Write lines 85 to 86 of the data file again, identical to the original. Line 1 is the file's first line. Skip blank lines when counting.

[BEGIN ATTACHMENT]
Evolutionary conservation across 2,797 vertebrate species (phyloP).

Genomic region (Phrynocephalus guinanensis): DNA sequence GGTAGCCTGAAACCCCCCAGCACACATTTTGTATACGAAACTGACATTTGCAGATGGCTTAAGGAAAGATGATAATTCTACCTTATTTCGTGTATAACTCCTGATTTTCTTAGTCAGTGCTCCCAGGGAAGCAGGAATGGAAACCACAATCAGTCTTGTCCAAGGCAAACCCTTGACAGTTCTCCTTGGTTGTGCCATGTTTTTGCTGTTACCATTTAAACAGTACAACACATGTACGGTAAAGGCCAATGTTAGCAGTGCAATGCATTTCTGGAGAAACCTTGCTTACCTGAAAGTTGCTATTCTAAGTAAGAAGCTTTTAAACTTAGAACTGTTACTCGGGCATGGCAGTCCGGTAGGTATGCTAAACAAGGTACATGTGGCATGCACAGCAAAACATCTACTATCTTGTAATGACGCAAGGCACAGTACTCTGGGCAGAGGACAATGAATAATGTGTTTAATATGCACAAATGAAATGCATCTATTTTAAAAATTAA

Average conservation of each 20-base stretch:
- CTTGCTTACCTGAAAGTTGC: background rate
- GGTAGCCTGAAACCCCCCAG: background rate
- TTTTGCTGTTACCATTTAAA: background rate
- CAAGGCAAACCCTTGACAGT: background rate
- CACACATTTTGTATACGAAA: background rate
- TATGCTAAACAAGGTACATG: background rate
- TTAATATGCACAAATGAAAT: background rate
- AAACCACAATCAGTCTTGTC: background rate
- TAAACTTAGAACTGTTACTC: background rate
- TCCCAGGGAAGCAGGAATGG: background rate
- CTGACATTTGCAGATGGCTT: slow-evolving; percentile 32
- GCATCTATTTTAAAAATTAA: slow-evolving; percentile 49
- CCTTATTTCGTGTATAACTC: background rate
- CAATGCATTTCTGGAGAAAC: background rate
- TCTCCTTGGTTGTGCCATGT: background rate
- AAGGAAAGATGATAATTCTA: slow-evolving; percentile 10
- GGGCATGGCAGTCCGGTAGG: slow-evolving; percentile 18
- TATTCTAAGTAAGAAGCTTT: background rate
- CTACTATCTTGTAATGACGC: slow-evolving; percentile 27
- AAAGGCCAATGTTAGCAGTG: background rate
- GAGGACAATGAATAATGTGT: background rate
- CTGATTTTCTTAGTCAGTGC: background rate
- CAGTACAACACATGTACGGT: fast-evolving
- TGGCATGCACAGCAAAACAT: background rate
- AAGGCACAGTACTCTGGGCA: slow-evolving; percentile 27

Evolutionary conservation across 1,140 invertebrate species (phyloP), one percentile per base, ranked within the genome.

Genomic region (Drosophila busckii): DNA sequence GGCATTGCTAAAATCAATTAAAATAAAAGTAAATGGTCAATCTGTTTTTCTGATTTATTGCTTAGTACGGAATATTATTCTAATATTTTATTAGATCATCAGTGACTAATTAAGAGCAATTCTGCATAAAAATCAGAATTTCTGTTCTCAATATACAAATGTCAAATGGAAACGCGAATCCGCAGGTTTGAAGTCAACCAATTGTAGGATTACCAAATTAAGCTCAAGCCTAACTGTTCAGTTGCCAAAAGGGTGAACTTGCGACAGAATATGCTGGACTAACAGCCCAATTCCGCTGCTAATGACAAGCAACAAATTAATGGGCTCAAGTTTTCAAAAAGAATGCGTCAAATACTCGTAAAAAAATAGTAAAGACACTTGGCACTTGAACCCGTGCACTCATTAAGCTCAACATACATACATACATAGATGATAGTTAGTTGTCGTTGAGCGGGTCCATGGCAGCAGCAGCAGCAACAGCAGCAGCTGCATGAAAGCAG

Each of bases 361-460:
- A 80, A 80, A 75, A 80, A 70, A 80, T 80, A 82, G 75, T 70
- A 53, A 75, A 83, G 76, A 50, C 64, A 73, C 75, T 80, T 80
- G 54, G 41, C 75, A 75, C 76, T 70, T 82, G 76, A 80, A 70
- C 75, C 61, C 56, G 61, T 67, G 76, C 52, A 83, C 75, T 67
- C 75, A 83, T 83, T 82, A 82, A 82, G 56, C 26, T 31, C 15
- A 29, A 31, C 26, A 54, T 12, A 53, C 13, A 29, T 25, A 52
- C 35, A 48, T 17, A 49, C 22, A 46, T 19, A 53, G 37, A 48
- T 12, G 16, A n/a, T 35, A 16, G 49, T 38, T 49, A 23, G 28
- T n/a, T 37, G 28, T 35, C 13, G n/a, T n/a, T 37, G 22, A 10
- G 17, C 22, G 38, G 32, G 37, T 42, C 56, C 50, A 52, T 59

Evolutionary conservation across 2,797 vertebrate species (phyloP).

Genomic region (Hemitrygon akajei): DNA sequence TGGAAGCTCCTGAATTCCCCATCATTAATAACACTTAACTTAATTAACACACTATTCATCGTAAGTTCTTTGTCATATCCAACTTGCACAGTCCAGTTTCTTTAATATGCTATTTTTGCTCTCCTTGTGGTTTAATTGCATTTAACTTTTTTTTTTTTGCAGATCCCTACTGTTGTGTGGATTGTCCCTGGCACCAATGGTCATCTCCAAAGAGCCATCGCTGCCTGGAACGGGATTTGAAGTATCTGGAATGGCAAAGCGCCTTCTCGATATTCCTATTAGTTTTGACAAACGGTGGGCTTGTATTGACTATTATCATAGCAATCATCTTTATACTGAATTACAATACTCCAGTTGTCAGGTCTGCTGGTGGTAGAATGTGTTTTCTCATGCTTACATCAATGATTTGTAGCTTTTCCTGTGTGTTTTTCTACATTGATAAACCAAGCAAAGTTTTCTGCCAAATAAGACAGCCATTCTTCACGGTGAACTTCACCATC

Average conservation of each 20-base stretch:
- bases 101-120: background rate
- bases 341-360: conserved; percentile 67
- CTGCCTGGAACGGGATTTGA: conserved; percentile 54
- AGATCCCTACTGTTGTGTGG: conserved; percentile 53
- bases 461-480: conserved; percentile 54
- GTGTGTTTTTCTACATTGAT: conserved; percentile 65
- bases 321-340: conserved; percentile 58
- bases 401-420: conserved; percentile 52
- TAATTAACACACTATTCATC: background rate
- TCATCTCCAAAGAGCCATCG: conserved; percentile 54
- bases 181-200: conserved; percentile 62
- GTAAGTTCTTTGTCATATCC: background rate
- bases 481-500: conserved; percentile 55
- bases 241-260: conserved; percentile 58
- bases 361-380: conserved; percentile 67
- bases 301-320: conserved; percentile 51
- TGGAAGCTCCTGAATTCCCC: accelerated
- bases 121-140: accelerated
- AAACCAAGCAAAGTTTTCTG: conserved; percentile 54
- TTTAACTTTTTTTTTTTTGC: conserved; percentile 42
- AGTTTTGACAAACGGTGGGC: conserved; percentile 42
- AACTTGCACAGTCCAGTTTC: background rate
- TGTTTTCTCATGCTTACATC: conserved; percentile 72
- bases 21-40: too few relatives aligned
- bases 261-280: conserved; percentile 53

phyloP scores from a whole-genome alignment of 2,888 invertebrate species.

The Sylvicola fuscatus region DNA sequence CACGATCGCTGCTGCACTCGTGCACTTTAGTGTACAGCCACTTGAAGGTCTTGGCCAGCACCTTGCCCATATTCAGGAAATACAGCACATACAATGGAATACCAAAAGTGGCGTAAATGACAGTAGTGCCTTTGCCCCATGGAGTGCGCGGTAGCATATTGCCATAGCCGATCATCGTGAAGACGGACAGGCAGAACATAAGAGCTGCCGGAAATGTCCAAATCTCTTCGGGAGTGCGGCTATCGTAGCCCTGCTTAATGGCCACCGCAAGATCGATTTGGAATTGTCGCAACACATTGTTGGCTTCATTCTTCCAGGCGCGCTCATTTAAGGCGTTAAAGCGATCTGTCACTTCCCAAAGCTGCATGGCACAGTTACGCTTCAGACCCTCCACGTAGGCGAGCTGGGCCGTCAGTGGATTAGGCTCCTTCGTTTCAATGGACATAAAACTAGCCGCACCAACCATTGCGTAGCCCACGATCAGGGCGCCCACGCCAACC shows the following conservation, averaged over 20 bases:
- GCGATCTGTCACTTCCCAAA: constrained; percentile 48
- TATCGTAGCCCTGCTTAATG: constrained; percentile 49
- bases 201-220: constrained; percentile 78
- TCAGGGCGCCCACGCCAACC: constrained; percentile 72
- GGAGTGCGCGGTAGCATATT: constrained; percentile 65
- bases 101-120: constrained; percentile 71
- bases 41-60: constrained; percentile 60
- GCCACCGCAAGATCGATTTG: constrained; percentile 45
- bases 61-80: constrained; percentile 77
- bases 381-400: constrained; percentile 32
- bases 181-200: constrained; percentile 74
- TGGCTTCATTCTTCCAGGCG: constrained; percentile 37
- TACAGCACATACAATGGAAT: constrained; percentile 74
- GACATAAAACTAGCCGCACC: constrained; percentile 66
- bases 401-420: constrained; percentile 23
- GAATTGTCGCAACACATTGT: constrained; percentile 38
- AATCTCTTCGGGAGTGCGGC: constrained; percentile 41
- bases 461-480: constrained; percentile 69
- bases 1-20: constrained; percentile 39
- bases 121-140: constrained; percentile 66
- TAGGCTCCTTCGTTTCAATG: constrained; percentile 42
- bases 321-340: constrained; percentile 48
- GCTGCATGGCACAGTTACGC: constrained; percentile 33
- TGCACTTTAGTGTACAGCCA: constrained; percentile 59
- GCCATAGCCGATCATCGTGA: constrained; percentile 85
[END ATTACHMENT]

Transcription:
- GACATAAAACTAGCCGCACC: constrained; percentile 66
- bases 401-420: constrained; percentile 23